Revision Television: Seperating Fact From Fiction

America has gone all warm and fuzzy and retro.

All you have to do is watch the upcoming TV lineup and see what has been tops at the box office--The Help, Mad Men, The Playboy Club, Pan Am. Shoot, I could even throw the reboot of Charlie’s Angels in the mix.

Entertainment is entertainment. Fiction isn’t meant to be a documentary or a perfect reflection of real life. I know that I’m not going to walk down the street and see Homer Simpson trying to board a bus or have Harry Potter beat me to a parking space on his broom. But I do think that entertainment media is both a huge reflection of societal mores and a powerful influence on future ones.

While I haven’t seen the movie The Help, I read the book. And I can’t lie– the hype bugs me.

The setting of the story takes place in the South during the 1960s. I was born in the 1960s. So as a black woman – one with two degrees and who has had her share of challenges in the white male dominated professions of newspaper journalism and law – I can’t get all warm and fuzzy about the "feel good" approach of this movie.

Don’t get me wrong – there are some black women who can. Essence magazine even has a good article on the split between how black women feel about the movie.

Yes, it is fiction, but I can’t separate fiction of that nature from current facts. Facts from the US Department of Labor showing that black women lost jobs disproportionately compared to women overall; that the black female unemployment rate, during the recovery, rose at a higher rate than black men, white men and women, Hispanic men and women and Asian men and women. (I won’t even go into the statistics about where black women sit on the pay ladder compared to other groups, even before the economic downturn.)

So, for me, reading the book The Help and seeing commercials that portray the movie as a slightly comedic, feel-good piece trivialize not just the realities of that era, but the still-present discrepancies that black women employees experience.

And while I’m putting it all on the line, the popularity of both the book and the film, underscores another reason why my irritation grows – it’s in the genre of stories about the Civil Rights-era, where blacks are pretty much irrelevant to their own story.

From a personal and professional standpoint, the one thing I know is that as much as this country likes to think it has "gotten over" race, race is still one of the biggest hot-button topics to ever bring up. Especially if the person who brings up the topic is a racial minority and if whites, in general, don’t like or completely understand the viewpoint, opinion or perspective.

Therefore, a novel—written by a white woman, where a white woman is the heroine during a particularly racist time period in the South, makes most of the black women to be matriarchal salts-of-the-earth with only one angry black woman indulging in a gross (but not fatal) act of revenge and features few white men to speak of—seems pretty safe. In fact, a friend of mine made the excellent point that "because [‘The Help’] is about women, it’s supposed to make the racial irrelevant."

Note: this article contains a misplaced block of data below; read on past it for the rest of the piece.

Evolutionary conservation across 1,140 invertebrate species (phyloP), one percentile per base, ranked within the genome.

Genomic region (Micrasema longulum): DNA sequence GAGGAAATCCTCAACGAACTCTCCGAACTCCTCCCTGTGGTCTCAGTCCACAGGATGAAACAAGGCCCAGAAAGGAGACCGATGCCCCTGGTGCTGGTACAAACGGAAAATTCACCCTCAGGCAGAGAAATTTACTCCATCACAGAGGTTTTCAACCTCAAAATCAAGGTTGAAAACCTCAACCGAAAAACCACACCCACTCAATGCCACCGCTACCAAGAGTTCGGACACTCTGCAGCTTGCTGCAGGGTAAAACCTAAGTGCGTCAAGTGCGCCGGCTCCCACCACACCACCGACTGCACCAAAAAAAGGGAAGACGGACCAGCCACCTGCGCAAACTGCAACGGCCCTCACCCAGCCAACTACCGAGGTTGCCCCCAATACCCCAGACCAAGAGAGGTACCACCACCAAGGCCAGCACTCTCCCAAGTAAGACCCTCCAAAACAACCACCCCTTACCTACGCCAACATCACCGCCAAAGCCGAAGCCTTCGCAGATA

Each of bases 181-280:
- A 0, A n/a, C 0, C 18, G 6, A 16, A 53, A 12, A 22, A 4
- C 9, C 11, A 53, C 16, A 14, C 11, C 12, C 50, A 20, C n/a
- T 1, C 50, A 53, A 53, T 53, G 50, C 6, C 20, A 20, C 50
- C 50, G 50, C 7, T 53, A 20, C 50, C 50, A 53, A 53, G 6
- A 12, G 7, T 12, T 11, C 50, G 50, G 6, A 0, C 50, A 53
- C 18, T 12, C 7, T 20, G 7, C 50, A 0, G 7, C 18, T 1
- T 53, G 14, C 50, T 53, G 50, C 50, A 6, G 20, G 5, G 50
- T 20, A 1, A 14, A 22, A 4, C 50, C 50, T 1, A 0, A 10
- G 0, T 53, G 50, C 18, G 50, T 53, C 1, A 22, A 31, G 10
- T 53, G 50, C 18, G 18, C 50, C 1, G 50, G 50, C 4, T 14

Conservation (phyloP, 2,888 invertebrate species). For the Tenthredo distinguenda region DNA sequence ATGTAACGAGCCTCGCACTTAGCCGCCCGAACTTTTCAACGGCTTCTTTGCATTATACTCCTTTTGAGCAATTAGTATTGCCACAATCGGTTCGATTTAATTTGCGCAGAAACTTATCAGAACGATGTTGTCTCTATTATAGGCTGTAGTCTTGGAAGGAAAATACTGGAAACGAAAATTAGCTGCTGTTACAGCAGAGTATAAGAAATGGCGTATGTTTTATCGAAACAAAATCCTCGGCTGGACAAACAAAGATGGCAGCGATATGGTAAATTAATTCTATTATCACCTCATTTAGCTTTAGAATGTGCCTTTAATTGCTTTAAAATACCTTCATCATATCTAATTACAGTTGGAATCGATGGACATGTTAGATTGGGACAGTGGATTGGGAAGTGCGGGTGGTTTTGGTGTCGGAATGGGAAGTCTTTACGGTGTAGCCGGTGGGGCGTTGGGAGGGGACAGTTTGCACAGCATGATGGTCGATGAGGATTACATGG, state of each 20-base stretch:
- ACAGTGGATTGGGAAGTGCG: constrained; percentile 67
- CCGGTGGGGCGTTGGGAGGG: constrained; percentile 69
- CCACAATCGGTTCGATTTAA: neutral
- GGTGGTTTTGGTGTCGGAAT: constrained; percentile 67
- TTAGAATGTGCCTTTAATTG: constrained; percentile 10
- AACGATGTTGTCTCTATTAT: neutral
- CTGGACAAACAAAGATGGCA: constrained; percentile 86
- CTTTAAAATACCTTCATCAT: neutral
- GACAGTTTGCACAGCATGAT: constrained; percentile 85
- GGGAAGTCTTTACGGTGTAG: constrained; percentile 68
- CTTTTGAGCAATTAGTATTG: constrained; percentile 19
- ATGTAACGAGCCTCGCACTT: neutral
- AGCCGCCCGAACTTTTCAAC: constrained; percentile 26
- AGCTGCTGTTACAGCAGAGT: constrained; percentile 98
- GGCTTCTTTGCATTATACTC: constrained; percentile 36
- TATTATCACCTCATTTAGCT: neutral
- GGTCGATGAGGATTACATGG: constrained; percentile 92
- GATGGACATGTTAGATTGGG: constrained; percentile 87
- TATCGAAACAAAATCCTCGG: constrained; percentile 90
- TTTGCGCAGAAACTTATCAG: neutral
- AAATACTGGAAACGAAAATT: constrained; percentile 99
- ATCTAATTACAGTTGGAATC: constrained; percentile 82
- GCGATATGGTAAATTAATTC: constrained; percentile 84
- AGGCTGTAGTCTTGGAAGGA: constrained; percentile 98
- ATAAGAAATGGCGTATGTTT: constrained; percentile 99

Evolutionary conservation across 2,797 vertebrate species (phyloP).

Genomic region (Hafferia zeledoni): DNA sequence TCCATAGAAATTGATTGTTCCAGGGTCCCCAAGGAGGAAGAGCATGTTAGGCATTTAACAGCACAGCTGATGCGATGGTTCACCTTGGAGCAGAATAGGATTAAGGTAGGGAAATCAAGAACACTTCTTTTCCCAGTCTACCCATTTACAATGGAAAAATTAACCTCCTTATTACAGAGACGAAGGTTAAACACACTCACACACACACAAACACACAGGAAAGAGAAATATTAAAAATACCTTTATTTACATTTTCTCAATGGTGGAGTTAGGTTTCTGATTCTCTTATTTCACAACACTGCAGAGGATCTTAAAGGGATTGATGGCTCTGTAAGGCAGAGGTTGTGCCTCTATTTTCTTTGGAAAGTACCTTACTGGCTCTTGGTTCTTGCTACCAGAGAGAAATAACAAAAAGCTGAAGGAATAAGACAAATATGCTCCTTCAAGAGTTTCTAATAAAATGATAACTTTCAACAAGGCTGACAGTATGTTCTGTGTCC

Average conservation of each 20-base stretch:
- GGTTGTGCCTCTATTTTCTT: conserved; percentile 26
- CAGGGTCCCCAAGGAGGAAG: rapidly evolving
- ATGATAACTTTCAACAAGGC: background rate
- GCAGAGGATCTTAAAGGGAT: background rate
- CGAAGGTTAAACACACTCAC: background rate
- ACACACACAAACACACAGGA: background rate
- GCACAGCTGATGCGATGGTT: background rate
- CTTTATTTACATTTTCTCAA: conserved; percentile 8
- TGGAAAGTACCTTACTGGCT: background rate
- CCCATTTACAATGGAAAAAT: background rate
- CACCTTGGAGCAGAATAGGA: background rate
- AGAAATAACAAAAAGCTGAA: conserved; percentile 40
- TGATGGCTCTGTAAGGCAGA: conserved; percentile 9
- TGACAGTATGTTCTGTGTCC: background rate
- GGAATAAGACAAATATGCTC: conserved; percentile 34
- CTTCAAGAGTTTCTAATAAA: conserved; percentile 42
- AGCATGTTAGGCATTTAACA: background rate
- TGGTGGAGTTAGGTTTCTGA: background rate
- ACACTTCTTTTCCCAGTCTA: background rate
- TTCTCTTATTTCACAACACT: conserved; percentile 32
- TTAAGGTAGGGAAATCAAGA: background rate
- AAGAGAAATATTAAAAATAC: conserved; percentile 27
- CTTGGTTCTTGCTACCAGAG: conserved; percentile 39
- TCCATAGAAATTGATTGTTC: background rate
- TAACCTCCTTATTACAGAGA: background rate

And women in general, once we move to the smaller, prime-time TV screen, aren’t faring all that better in the revisionist history department either. Some would just write off the infusion of new shows where women are on the cusp of any real rights, as just lazy Hollywood types capitalizing on the whole "Mad Men" phenomena. And they would be partly correct.

But I still think that Tinsel Town – still dominated by men – doesn’t mind some retro feminism. It’s one thing to see that when you’re watching an old sitcom or television drama that reflected the sign of the times. I don’t hold it against those shows when I occasionally watch them and I truly admire the ones attempting to create a better and more fair world, at least fictionally.

But today’s trend, well— they seem to move in the trend of going backwards. In the 1970s, it was innovative to have three gorgeous women, who were former cops, solving crimes and blindly taking orders from a man named Charlie. Back then, it was a nice little schtick. But in today’s times, having three sexy ladies obediently taking orders from a man they don’t know or see (who isn’t a government agent, an Intergalactic captain or a magical wizard) seems a bit dated.

Look, I’m not dictating what anyone should or shouldn’t watch on TV or at the movies. I got mad at a friend earlier this year for implying that I should boycott Donald Trump’s Celebrity Apprentice because of the view that much of Trump’s criticism of President Obama was based on pure racism. I don’t let anyone dictate my entertainment habits, especially when I don’t agree with the logic of the reasoning. Therefore, I’m not going to be a blatant hypocrite here.

But it is worth pointing out that the imagery in the entertainment that we see, accept and make popular, does matter.

Dozens of studies show how television and movie watching can negatively impact children. And yes, children are impressionable, malleable little humans whose premature exposure to sex and violence we must guard against.

But as adults, we don’t stop growing opinions and managing impressions. We can still walk away from movies, television shows, and even books without a larger sense of context or with a watered-down understanding of how real events and social constructs have evolved.

People are free to watch and enjoy whatever they want. But personally, I’d rather re-read Harper Lee’s To Kill A Mockingbird before going to see The Help and rather than watch Pan Am, I’d prefer to enjoy an old episode of the 1960s show Big Valley where Victoria Barkley, played by Barbara Stanwyck, was a strong woman character who would put some of these 2011 female characters to shame.